This work will commence in early 2019. Recommendations will be provided to ISBE no later than September 2019.
 Membership on the Illinois Bilingual Advisory Council is determined on the basis of experience in or knowledge of the various programs in bilingual education. Current membership includes district leaders, Regional Office of Education staff, district bilingual directors and coordinators, and individuals from policy groups
Recommendation V: Develop and adopt a research-based bar for licensure that leads to a highly effective and diverse workforce.
ISBE is committed to ensuring educators demonstrate basic skills and will continue to require a test of basic skills for the issuance of a license for those individuals who have not yet completed a bachelor’s degree. The ACT or SAT will be used as the test(s) of basic skills a candidate may use. The TAP will be discontinued on June 30, 2019. Prior to June 30, 2019, teacher candidates may continue to complete the TAP test or complete either the SAT or ACT. ISBE will pursue legislative changes to allow individuals who already possess a bachelor’s degree from a regionally-accredited institution of higher education to be exempt from the test of basic skills.
As identified in the Teach Illinois report, examining the relationship between performance on a test of basic skills and the effectiveness of pre-service and in-service teachers will provide ISBE insight into both the appropriate instrument(s) for this work as well as the content of the exam. To be sure, ACT and SAT scores are two means of doing this. In addition, some stakeholders suggested another way of considering basic skills is through the student submission of a portfolio. Indeed, in addition to math, reading, and writing, a portfolio approach can also include other experiences or work that can be understood as “basic skills” (e.g., demonstrated experience/evidence of engaging students, work-based learning experiences, and participation in co-curricular activities, among others).
ISBE will convene a group of practicing teachers, administrators, higher education faculty, and others no later than January 2019 to identify the appropriate content for a portfolio assessment of basic skills. Recommendations will be shared with ISBE no later than June 30, 2019.
ISBE is interested in determining the relationship between a test of basic skills and efficacy in both pre-service and in-serve teaching. ISBE will develop an application requesting the expertise of faculty from higher education and school districts with expertise in research design in order to develop and refine the appropriate methodology for studying the relationship between a test of basic skills and pre-service and in-service teaching effectiveness.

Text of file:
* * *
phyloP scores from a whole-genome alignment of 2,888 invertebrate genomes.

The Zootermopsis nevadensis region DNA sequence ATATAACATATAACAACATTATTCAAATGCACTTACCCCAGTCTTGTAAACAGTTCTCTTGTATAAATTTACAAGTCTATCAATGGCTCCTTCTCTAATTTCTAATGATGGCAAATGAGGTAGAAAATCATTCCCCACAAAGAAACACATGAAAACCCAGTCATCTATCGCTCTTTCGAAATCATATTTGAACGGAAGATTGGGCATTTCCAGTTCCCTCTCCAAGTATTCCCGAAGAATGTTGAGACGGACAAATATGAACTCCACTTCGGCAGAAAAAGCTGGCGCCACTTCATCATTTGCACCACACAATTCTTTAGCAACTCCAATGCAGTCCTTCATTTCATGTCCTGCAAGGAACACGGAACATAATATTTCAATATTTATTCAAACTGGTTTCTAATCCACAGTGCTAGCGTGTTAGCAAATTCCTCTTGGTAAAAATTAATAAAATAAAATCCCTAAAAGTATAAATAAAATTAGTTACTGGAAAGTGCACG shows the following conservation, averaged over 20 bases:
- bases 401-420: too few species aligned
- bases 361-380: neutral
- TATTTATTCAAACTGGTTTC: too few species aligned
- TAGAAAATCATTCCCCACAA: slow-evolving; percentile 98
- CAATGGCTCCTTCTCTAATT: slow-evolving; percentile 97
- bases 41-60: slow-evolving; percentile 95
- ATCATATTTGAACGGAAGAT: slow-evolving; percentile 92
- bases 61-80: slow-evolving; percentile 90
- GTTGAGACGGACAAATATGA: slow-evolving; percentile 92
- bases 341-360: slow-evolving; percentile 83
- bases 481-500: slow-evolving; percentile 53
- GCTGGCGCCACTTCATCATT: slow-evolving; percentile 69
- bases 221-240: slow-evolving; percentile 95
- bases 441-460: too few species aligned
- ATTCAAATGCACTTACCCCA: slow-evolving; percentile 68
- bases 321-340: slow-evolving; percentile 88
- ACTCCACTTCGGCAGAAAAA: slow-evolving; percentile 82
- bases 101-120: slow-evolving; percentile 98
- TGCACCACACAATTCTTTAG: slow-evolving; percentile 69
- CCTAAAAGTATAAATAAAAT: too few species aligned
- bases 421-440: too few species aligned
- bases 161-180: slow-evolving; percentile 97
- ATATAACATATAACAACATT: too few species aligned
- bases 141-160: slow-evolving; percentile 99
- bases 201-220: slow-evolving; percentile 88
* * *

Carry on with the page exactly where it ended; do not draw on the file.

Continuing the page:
The application and identification of individuals will be completed no later than June 30, 2019. The appropriate research questions and methodology will be identified during summer and fall 2019. Data collection will begin in 2020 and conclude in spring 2022. Data analysis will begin in early 2021. Recommendations will be shared with ISBE in fall 2022.
Recommendation VI: Promote teacher leadership and career pathways with differentiated responsibilities and appropriate incentives.
As part of the ESSA State Plan for Illinois, ISBE identified a competitive grant that provides modest grants for school districts to propose and implement Teacher Leader projects. Information about teacher leadership that is gleaned from these projects will be shared via peer-to-peer learning.
The Teacher Leader grant will be released December 2018. Four applicants will be awarded grants ranging from $50,000 to $75,000 to explore a local problem of practice related to teacher leadership.
Recommendation VII: Develop robust teacher mentorship and induction programs.
ISBE will continue to advocate for funding for teacher mentoring; to modify administrative rule, as applicable; and to convene regional peer-to-peer learning opportunities for districts via IL-EMPOWER in order to share best practices in induction and mentoring.
Regional peer to peer meetings will begin in the spring 2019 and occur no less than twice each year.
ISBE will work with practicing teachers, building and district administrators, and others to identify and develop quality standards and research based guidance. These activities are aligned with the reintroduction of the new Teacher Induction and Mentoring statute.
The development of quality standards and research based guidance will commence in January 2019. This work will be completed by December 2019.
This page has been archived. The content on this page may no longer be in effect.